Japan: Nuclear Industry Entrepreneur Seeks Massive Damages From Freelancer


Reporters Without Borders said Tuesday it deplores nuclear industry entrepreneur Shiro Shirakawa’s use of the courts to hound freelance journalist Minoru Tanaka for his article investigating collusion between Shirakawa, politicians, nuclear plant construction companies and TEPCO, the company that owns the ill-fated Fukushima-Daiichi plant.

Shirakawa, who now heads the nuclear power safety company New Tech, is demanding 67 million yen (670,000 euros) from Tanaka for calling him a “nuclear (industry) fixer” in an article he wrote for the weekly Shukan Kinyobi last December.

The sum includes libel damages, legal fees and the cost of publishing a correction in all the major newspapers. The case was heard by a Tokyo district court yesterday after an initial hearing in May. The next hearing is scheduled for August 7.

“It is not our job to decide whether Tanaka defamed Shirakawa, but we are dismayed by the journalist’s current legal plight,” Reporters Without Borders said. “The disproportionate amount of damages being demanded and the obviously unequal financial strength of the two parties involved in this legal battle require an appropriate response from the court.

“If Shirakawa wanted to rebut Tanaka’s allegations, all he had to do was insist on his right to have his response published by Shukan Kinyobi. What we are witnessing now can only be described as a reprisal against this journalist and an act designed to deter all other journalists from reporting anything along the same lines.

“We urge the court to throw this case out at once. Even if the court ends up ruling in Tanaka’s favour, the threat of bankruptcy will have taken a major toll on him. Any prolongation of this case will just increase its impact on journalists in terms of self-censorship. They already think twice before covering anything to do with Fukushima or trying to break through the lack of transparency surrounding TEPCO and the nuclear power industry in general.”

Tanaka’s description of Shirakawa’s alleged role as an intermediary between TEPCO, nuclear power plant construction companies, leading politicians such as Shizuka Kamei and even representatives of undergrounds organisations was based on public information (press articles, research documents from civic groups, etc).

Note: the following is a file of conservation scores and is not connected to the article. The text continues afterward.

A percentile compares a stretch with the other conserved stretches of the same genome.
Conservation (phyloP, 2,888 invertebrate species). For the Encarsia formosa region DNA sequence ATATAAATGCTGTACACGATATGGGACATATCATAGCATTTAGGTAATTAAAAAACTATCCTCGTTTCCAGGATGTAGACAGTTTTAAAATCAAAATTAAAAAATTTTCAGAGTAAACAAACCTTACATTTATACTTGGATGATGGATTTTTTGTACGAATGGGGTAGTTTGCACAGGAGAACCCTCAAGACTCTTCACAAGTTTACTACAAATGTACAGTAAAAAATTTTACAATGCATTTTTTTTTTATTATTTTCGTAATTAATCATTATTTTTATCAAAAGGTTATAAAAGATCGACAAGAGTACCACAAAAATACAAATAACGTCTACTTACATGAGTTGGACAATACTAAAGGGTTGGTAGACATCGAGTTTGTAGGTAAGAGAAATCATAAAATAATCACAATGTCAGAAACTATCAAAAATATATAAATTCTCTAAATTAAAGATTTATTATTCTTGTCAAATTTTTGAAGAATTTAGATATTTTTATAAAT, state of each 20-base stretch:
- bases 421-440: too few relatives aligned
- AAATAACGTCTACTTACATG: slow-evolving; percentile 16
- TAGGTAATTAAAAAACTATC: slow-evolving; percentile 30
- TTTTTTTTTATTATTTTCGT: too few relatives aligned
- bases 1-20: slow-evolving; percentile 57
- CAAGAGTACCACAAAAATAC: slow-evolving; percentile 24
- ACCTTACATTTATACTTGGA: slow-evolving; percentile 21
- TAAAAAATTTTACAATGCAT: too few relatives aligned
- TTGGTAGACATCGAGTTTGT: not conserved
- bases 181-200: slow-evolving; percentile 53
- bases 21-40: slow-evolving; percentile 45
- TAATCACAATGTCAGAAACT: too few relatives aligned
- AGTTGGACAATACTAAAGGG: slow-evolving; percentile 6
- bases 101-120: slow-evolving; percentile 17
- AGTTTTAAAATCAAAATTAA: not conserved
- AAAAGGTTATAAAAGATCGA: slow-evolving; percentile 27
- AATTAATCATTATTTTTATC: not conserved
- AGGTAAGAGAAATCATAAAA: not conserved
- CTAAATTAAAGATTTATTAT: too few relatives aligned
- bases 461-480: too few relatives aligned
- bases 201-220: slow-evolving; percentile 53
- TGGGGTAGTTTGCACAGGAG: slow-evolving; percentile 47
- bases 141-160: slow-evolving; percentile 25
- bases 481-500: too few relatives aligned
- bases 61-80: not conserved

The reporter also revealed that money had “channelled through” his nuclear power safety company, and studied the links between Shiro Shirakawa and certain key executives of nuclear industry, TEPCO former president, Hiroshi Araki and the Rokkasho Reprocessing Plant.

Prior to the initial hearing, Tanaka, 52, received a letter from Shirakawa warning him that he would be ruined financially if the court ruled against him.

Tanaka has described the case as an example of what is known as a “SLAPP” (Strategic Lawsuit Against Public Participation) – a lawsuit designed to use the threat of mounting legal costs and ruinous damages to intimidate and silence the target, often an isolated journalist or small NGO. The aim is often not to win the case but just to silence critics and to deter others from coming to their support and repeating the criticism.

“It is obvious that this trial is a nuclear SLAPP from a person who has huge advantages as the head of an enterprise working for the nuclear industry and who is against an individual journalist,” Tanaka said.

Tanaka criticized the lawsuit at yesterday’s hearing and afterwards told Reporters Without Borders: “If I lose this fight, it will mean that no other journalist will later be able to write anything about the danger of the reopening nuclear reactor. (…) So this trial is very important for the future of all journalists.”

He also announced his intention of use the case as a weapon in the fight against censorship, together with Yu Terasawa and Hiro Ugaya, two other freelance journalists who have been targets of defamation suits.

This is not the first time that Shirakawa has bought lawsuits over this kind of story. He has brought SLAPPs against at least four media in the past three years including the Gekkan FACTA (Monthly FACTA), the Chuo Journaland the Tokyo OutLaws. Most of them gave into the pressure, settled out of court and did not talk publicly about the cases.

The Tanaka lawsuit is the first case of a SLAPP in the nuclear sector since the March 2011 Fukushima Daiichi nuclear disaster, and the first case in which the target has been an individual freelancer.

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